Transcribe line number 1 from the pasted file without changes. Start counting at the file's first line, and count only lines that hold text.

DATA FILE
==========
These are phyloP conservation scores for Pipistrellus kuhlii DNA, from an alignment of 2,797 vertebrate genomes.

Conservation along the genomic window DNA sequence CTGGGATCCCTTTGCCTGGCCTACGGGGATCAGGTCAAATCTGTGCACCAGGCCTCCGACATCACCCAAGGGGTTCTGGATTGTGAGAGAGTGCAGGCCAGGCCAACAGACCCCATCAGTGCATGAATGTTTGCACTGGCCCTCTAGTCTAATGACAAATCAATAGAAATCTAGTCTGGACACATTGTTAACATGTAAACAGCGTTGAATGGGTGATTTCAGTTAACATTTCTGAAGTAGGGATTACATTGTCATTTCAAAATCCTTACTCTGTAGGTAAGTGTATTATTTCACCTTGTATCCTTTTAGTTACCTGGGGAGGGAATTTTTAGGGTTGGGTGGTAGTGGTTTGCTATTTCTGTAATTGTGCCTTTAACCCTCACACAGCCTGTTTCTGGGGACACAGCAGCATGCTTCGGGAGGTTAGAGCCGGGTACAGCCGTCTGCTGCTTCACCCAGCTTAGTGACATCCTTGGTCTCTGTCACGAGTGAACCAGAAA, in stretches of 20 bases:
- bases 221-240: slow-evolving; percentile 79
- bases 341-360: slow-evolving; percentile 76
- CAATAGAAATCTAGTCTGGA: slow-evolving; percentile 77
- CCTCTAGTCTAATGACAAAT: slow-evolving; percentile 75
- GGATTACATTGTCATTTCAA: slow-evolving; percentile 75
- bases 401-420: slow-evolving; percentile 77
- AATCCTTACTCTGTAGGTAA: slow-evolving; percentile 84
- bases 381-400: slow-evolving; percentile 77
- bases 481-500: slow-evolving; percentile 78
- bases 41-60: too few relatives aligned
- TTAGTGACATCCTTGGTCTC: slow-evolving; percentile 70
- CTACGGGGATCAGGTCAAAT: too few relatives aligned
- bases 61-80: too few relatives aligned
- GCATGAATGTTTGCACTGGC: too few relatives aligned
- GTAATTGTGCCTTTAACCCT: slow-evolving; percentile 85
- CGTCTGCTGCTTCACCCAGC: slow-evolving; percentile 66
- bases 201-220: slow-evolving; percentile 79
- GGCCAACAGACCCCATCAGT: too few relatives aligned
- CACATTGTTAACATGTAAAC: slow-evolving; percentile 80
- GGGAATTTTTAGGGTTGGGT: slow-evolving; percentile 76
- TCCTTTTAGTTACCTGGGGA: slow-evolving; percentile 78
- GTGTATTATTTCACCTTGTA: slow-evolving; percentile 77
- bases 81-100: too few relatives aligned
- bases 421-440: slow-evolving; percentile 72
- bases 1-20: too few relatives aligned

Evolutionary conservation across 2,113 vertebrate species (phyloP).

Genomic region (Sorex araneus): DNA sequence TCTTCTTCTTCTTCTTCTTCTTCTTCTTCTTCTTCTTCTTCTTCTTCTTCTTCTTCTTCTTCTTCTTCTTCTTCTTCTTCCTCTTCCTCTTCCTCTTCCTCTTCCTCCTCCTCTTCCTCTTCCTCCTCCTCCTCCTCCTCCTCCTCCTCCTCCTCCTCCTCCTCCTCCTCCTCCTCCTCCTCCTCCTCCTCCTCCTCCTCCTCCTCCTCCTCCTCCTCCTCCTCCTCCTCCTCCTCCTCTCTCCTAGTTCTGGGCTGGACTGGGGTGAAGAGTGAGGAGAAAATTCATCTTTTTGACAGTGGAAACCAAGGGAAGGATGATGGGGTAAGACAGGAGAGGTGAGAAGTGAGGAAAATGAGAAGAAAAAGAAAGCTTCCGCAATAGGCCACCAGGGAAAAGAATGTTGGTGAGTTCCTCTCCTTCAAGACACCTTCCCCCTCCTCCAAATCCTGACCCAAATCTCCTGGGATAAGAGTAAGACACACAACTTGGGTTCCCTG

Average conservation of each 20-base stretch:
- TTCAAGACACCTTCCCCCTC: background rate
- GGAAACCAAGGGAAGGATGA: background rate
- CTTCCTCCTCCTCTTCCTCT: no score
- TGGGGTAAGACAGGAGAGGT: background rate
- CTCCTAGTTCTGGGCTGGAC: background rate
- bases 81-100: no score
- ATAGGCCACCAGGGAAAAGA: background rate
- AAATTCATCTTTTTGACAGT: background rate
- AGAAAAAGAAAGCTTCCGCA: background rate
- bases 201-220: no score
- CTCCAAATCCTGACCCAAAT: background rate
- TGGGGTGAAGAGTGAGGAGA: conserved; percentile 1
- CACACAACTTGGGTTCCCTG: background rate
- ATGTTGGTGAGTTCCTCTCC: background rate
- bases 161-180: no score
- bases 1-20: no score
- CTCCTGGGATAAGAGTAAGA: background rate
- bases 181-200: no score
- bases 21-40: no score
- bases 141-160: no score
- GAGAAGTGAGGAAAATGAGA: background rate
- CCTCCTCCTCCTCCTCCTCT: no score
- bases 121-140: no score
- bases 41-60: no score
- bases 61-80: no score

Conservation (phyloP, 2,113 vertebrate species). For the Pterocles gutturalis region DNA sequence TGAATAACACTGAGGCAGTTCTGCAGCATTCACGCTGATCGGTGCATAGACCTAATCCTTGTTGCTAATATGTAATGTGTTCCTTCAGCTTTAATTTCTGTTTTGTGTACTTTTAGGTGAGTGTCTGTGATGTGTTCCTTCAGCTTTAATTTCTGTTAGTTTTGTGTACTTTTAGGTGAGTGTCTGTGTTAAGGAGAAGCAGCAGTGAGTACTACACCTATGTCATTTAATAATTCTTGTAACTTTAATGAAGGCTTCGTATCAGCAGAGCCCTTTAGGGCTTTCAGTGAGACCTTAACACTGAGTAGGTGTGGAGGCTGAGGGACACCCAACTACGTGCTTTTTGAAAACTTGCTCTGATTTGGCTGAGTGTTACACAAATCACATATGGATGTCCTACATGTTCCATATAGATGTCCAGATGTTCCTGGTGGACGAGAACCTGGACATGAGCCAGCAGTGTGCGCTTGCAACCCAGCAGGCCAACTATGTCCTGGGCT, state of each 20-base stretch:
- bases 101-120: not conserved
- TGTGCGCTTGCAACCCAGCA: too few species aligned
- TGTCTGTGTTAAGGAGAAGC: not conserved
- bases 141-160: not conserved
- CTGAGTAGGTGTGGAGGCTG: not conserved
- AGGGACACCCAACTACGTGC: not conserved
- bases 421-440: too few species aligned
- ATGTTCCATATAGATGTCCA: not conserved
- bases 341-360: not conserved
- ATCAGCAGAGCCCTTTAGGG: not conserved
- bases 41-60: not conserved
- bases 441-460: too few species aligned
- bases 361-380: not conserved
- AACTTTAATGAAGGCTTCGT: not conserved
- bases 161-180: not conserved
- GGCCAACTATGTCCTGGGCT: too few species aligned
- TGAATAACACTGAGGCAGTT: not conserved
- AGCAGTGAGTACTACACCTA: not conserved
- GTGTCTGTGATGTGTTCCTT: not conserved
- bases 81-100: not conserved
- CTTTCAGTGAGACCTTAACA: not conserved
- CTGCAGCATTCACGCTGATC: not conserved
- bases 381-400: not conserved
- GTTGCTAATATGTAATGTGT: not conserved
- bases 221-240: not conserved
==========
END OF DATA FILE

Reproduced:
These are phyloP conservation scores for Pipistrellus kuhlii DNA, from an alignment of 2,797 vertebrate genomes.